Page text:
The issue was raised in both Houses of Parliament with main opposition Congress too seeking clarification on the army deployment at 19 toll plazas in West Bengal.
In lok Sabha, Defence Minister Manmohar Parrikar termed it a "routine exercise not unique to West Bengal" and saying that similar operations to collect information on heavy vehicle movement that can be used during national emergencies had last month being conducted in Uttar Pradesh, Bihar and Jharkhand.
Along with West Bengal, similar exercise was carried out in Arunachal Pradesh, Manipur, Nagaland, Tripura, Meghlaya and Mizoram, he said while responding to TMC and Congress MPs.
He also stated that originally the exercise was planned for November 28-30 but was shifted to December 1 and 2 at the request of Kolkata Police as those dates were clashing with the protests against demonetisation.
"It is shocking that a Chief Minister is saying this. The Army's deployment was part of routine exercise which has been going on for several years, which has been going on for last 15-20 years. Even last year it was held on November 19 to 21," Parrikar said.
The Minister said Army's Eastern Command has been carrying out the exercise in West Bengal, Assam and other North Eastern states and a similar exercise has already been carried out in Uttar Pradesh, Bihar and Jharkhand.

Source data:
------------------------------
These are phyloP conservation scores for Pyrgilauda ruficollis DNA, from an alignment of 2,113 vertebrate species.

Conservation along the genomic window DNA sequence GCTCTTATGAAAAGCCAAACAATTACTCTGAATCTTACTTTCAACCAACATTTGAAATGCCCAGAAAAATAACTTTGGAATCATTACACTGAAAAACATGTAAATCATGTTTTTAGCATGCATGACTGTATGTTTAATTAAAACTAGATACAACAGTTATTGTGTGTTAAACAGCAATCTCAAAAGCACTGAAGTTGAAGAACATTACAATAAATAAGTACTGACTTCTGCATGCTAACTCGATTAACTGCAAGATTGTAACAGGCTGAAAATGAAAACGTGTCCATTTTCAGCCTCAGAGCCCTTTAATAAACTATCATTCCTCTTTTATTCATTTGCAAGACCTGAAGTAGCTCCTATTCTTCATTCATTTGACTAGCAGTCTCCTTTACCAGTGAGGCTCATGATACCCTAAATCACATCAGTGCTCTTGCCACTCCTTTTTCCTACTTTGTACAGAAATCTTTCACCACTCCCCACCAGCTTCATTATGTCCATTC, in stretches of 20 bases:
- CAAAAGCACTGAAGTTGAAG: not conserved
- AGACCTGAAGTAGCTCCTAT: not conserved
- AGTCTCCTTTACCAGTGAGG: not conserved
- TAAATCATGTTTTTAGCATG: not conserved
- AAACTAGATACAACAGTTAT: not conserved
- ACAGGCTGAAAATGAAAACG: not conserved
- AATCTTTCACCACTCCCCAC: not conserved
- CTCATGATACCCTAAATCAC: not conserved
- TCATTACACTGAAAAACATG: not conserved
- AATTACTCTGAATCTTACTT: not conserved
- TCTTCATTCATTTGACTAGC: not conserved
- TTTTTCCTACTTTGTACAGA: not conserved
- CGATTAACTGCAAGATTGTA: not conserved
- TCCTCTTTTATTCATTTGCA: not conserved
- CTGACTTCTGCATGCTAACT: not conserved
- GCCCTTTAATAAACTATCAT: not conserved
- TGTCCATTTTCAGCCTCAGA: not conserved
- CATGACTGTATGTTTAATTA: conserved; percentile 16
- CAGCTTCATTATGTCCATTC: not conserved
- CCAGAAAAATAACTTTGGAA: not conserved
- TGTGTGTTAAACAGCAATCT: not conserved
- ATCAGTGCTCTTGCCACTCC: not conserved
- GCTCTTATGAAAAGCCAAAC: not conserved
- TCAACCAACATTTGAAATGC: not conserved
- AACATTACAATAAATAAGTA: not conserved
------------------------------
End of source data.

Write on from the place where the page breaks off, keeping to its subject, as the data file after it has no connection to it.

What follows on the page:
"Concerned officials were informed in West Bengal. The original date was fixed for November 28 to 30 but due to Bharat Bandh the local police had advised the army to shift it to December 1 and 2," he said. "Due to traffic congestion, the exercise is being done with the help of local police."
TMC leaders in both Houses alleged that neither the state government, nor local administration including police were taken into confidence on the exercise or their permission sought.
Congress and BSP too wanted to know from the government how such an unprecedented move to carry out an army exercise without taking state government into confidence was done.
"It was very unfortunate that army has been dragged into an unnecessary controversy," Parrikar said. "It was political frustration rather than projection of correct situation.